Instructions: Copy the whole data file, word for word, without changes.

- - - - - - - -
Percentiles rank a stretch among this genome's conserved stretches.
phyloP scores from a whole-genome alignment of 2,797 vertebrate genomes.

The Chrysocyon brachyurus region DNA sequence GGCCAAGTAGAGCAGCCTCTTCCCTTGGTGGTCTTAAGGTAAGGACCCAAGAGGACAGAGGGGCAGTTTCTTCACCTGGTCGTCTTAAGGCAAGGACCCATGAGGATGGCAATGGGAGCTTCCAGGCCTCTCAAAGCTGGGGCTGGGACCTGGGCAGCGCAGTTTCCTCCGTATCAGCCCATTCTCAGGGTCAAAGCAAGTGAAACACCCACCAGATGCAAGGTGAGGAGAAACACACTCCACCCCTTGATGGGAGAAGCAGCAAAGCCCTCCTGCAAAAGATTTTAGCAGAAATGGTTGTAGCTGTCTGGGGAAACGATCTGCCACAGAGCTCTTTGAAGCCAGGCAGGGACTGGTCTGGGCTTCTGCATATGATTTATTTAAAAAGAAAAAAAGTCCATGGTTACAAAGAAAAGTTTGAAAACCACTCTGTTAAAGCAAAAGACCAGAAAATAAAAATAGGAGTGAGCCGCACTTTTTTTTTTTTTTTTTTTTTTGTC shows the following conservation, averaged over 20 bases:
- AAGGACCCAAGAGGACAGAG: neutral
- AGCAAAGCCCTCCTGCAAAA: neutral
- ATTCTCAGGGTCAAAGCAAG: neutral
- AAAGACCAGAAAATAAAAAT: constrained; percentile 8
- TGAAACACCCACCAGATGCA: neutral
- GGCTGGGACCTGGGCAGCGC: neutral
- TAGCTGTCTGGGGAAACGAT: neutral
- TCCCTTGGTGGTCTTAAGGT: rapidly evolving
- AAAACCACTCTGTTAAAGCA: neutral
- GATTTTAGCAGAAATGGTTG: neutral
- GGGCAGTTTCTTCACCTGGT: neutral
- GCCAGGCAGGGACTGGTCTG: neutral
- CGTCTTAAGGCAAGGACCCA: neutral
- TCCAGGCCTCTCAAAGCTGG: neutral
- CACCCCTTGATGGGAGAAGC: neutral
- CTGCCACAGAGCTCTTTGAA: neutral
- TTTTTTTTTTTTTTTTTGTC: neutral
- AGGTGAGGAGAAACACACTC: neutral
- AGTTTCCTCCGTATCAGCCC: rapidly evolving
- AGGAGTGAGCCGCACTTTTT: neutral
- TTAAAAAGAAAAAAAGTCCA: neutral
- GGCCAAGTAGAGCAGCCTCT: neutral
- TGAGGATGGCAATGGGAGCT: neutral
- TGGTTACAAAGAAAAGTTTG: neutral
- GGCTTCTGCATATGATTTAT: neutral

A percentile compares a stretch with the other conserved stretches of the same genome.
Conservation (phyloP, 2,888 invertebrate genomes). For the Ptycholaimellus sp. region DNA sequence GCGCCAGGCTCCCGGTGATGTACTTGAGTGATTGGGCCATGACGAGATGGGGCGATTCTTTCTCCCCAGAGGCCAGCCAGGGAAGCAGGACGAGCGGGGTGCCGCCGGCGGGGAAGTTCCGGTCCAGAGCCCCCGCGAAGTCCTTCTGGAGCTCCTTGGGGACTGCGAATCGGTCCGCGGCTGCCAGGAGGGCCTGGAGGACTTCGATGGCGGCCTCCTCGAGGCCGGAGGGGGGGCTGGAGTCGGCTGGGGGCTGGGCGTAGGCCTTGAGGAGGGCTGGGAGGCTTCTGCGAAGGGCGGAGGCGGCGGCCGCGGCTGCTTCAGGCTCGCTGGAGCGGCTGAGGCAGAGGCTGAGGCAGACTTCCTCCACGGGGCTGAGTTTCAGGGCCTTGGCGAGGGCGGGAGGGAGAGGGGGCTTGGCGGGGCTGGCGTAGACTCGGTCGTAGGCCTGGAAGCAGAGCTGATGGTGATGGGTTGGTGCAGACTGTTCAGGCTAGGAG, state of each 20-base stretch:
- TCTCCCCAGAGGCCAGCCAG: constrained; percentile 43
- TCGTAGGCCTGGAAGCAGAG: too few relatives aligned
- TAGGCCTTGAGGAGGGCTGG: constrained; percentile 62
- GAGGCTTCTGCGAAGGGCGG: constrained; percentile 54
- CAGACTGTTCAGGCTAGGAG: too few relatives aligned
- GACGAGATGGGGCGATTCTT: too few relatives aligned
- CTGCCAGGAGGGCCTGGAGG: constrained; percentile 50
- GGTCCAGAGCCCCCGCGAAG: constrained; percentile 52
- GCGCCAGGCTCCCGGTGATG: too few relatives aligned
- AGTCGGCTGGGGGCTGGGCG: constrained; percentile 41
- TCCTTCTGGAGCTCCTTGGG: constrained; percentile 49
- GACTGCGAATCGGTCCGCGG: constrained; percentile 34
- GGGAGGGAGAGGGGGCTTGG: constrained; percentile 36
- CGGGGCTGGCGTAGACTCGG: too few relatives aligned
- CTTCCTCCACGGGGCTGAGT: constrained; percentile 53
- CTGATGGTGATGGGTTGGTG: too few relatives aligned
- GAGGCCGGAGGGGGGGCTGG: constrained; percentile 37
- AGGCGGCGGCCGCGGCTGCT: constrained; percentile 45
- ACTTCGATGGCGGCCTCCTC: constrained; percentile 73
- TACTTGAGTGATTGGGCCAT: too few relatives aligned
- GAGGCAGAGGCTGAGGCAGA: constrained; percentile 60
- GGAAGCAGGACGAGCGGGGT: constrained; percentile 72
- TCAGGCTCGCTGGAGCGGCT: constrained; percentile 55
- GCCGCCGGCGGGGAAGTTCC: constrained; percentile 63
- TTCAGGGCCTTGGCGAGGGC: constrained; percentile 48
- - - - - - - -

Percentiles rank a stretch among this genome's conserved stretches.
phyloP scores from a whole-genome alignment of 2,797 vertebrate genomes.

The Chrysocyon brachyurus region DNA sequence GGCCAAGTAGAGCAGCCTCTTCCCTTGGTGGTCTTAAGGTAAGGACCCAAGAGGACAGAGGGGCAGTTTCTTCACCTGGTCGTCTTAAGGCAAGGACCCATGAGGATGGCAATGGGAGCTTCCAGGCCTCTCAAAGCTGGGGCTGGGACCTGGGCAGCGCAGTTTCCTCCGTATCAGCCCATTCTCAGGGTCAAAGCAAGTGAAACACCCACCAGATGCAAGGTGAGGAGAAACACACTCCACCCCTTGATGGGAGAAGCAGCAAAGCCCTCCTGCAAAAGATTTTAGCAGAAATGGTTGTAGCTGTCTGGGGAAACGATCTGCCACAGAGCTCTTTGAAGCCAGGCAGGGACTGGTCTGGGCTTCTGCATATGATTTATTTAAAAAGAAAAAAAGTCCATGGTTACAAAGAAAAGTTTGAAAACCACTCTGTTAAAGCAAAAGACCAGAAAATAAAAATAGGAGTGAGCCGCACTTTTTTTTTTTTTTTTTTTTTTGTC shows the following conservation, averaged over 20 bases:
- AAGGACCCAAGAGGACAGAG: neutral
- AGCAAAGCCCTCCTGCAAAA: neutral
- ATTCTCAGGGTCAAAGCAAG: neutral
- AAAGACCAGAAAATAAAAAT: constrained; percentile 8
- TGAAACACCCACCAGATGCA: neutral
- GGCTGGGACCTGGGCAGCGC: neutral
- TAGCTGTCTGGGGAAACGAT: neutral
- TCCCTTGGTGGTCTTAAGGT: rapidly evolving
- AAAACCACTCTGTTAAAGCA: neutral
- GATTTTAGCAGAAATGGTTG: neutral
- GGGCAGTTTCTTCACCTGGT: neutral
- GCCAGGCAGGGACTGGTCTG: neutral
- CGTCTTAAGGCAAGGACCCA: neutral
- TCCAGGCCTCTCAAAGCTGG: neutral
- CACCCCTTGATGGGAGAAGC: neutral
- CTGCCACAGAGCTCTTTGAA: neutral
- TTTTTTTTTTTTTTTTTGTC: neutral
- AGGTGAGGAGAAACACACTC: neutral
- AGTTTCCTCCGTATCAGCCC: rapidly evolving
- AGGAGTGAGCCGCACTTTTT: neutral
- TTAAAAAGAAAAAAAGTCCA: neutral
- GGCCAAGTAGAGCAGCCTCT: neutral
- TGAGGATGGCAATGGGAGCT: neutral
- TGGTTACAAAGAAAAGTTTG: neutral
- GGCTTCTGCATATGATTTAT: neutral

A percentile compares a stretch with the other conserved stretches of the same genome.
Conservation (phyloP, 2,888 invertebrate genomes). For the Ptycholaimellus sp. region DNA sequence GCGCCAGGCTCCCGGTGATGTACTTGAGTGATTGGGCCATGACGAGATGGGGCGATTCTTTCTCCCCAGAGGCCAGCCAGGGAAGCAGGACGAGCGGGGTGCCGCCGGCGGGGAAGTTCCGGTCCAGAGCCCCCGCGAAGTCCTTCTGGAGCTCCTTGGGGACTGCGAATCGGTCCGCGGCTGCCAGGAGGGCCTGGAGGACTTCGATGGCGGCCTCCTCGAGGCCGGAGGGGGGGCTGGAGTCGGCTGGGGGCTGGGCGTAGGCCTTGAGGAGGGCTGGGAGGCTTCTGCGAAGGGCGGAGGCGGCGGCCGCGGCTGCTTCAGGCTCGCTGGAGCGGCTGAGGCAGAGGCTGAGGCAGACTTCCTCCACGGGGCTGAGTTTCAGGGCCTTGGCGAGGGCGGGAGGGAGAGGGGGCTTGGCGGGGCTGGCGTAGACTCGGTCGTAGGCCTGGAAGCAGAGCTGATGGTGATGGGTTGGTGCAGACTGTTCAGGCTAGGAG, state of each 20-base stretch:
- TCTCCCCAGAGGCCAGCCAG: constrained; percentile 43
- TCGTAGGCCTGGAAGCAGAG: too few relatives aligned
- TAGGCCTTGAGGAGGGCTGG: constrained; percentile 62
- GAGGCTTCTGCGAAGGGCGG: constrained; percentile 54
- CAGACTGTTCAGGCTAGGAG: too few relatives aligned
- GACGAGATGGGGCGATTCTT: too few relatives aligned
- CTGCCAGGAGGGCCTGGAGG: constrained; percentile 50
- GGTCCAGAGCCCCCGCGAAG: constrained; percentile 52
- GCGCCAGGCTCCCGGTGATG: too few relatives aligned
- AGTCGGCTGGGGGCTGGGCG: constrained; percentile 41
- TCCTTCTGGAGCTCCTTGGG: constrained; percentile 49
- GACTGCGAATCGGTCCGCGG: constrained; percentile 34
- GGGAGGGAGAGGGGGCTTGG: constrained; percentile 36
- CGGGGCTGGCGTAGACTCGG: too few relatives aligned
- CTTCCTCCACGGGGCTGAGT: constrained; percentile 53
- CTGATGGTGATGGGTTGGTG: too few relatives aligned
- GAGGCCGGAGGGGGGGCTGG: constrained; percentile 37
- AGGCGGCGGCCGCGGCTGCT: constrained; percentile 45
- ACTTCGATGGCGGCCTCCTC: constrained; percentile 73
- TACTTGAGTGATTGGGCCAT: too few relatives aligned
- GAGGCAGAGGCTGAGGCAGA: constrained; percentile 60
- GGAAGCAGGACGAGCGGGGT: constrained; percentile 72
- TCAGGCTCGCTGGAGCGGCT: constrained; percentile 55
- GCCGCCGGCGGGGAAGTTCC: constrained; percentile 63
- TTCAGGGCCTTGGCGAGGGC: constrained; percentile 48